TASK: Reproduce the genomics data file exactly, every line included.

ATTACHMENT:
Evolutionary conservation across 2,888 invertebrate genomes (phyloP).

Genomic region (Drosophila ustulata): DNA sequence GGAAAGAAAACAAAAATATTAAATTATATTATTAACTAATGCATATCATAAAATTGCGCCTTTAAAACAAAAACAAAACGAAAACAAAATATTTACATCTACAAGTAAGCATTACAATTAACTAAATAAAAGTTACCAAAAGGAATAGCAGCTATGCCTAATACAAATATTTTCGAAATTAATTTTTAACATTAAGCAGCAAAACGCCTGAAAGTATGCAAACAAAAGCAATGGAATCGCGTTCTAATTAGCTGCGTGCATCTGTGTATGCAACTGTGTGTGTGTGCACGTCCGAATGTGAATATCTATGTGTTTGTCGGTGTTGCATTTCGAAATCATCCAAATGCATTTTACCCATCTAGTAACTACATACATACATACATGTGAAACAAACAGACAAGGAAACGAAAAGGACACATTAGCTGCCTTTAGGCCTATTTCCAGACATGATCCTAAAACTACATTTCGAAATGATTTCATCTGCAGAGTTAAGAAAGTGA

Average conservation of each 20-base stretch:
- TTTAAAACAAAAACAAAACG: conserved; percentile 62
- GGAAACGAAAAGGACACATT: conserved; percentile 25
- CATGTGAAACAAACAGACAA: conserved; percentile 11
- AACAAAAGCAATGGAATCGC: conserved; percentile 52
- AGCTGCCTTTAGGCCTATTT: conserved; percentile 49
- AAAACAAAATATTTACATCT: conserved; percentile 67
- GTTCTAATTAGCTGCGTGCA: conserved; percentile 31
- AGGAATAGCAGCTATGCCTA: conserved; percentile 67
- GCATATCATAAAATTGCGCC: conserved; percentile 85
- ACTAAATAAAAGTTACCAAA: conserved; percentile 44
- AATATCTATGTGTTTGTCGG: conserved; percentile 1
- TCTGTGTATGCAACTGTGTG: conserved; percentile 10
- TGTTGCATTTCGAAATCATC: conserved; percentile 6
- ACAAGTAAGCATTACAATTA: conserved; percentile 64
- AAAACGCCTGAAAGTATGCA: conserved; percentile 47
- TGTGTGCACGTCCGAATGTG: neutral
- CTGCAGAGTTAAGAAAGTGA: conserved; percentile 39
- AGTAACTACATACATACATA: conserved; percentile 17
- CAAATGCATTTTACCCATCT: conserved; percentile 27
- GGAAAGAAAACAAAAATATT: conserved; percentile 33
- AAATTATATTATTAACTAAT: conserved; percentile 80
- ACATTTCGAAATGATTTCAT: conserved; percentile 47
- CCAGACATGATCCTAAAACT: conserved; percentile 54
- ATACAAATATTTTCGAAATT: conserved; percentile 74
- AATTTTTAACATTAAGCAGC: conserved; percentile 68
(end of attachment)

Evolutionary conservation across 2,888 invertebrate genomes (phyloP).

Genomic region (Drosophila ustulata): DNA sequence GGAAAGAAAACAAAAATATTAAATTATATTATTAACTAATGCATATCATAAAATTGCGCCTTTAAAACAAAAACAAAACGAAAACAAAATATTTACATCTACAAGTAAGCATTACAATTAACTAAATAAAAGTTACCAAAAGGAATAGCAGCTATGCCTAATACAAATATTTTCGAAATTAATTTTTAACATTAAGCAGCAAAACGCCTGAAAGTATGCAAACAAAAGCAATGGAATCGCGTTCTAATTAGCTGCGTGCATCTGTGTATGCAACTGTGTGTGTGTGCACGTCCGAATGTGAATATCTATGTGTTTGTCGGTGTTGCATTTCGAAATCATCCAAATGCATTTTACCCATCTAGTAACTACATACATACATACATGTGAAACAAACAGACAAGGAAACGAAAAGGACACATTAGCTGCCTTTAGGCCTATTTCCAGACATGATCCTAAAACTACATTTCGAAATGATTTCATCTGCAGAGTTAAGAAAGTGA

Average conservation of each 20-base stretch:
- TTTAAAACAAAAACAAAACG: conserved; percentile 62
- GGAAACGAAAAGGACACATT: conserved; percentile 25
- CATGTGAAACAAACAGACAA: conserved; percentile 11
- AACAAAAGCAATGGAATCGC: conserved; percentile 52
- AGCTGCCTTTAGGCCTATTT: conserved; percentile 49
- AAAACAAAATATTTACATCT: conserved; percentile 67
- GTTCTAATTAGCTGCGTGCA: conserved; percentile 31
- AGGAATAGCAGCTATGCCTA: conserved; percentile 67
- GCATATCATAAAATTGCGCC: conserved; percentile 85
- ACTAAATAAAAGTTACCAAA: conserved; percentile 44
- AATATCTATGTGTTTGTCGG: conserved; percentile 1
- TCTGTGTATGCAACTGTGTG: conserved; percentile 10
- TGTTGCATTTCGAAATCATC: conserved; percentile 6
- ACAAGTAAGCATTACAATTA: conserved; percentile 64
- AAAACGCCTGAAAGTATGCA: conserved; percentile 47
- TGTGTGCACGTCCGAATGTG: neutral
- CTGCAGAGTTAAGAAAGTGA: conserved; percentile 39
- AGTAACTACATACATACATA: conserved; percentile 17
- CAAATGCATTTTACCCATCT: conserved; percentile 27
- GGAAAGAAAACAAAAATATT: conserved; percentile 33
- AAATTATATTATTAACTAAT: conserved; percentile 80
- ACATTTCGAAATGATTTCAT: conserved; percentile 47
- CCAGACATGATCCTAAAACT: conserved; percentile 54
- ATACAAATATTTTCGAAATT: conserved; percentile 74
- AATTTTTAACATTAAGCAGC: conserved; percentile 68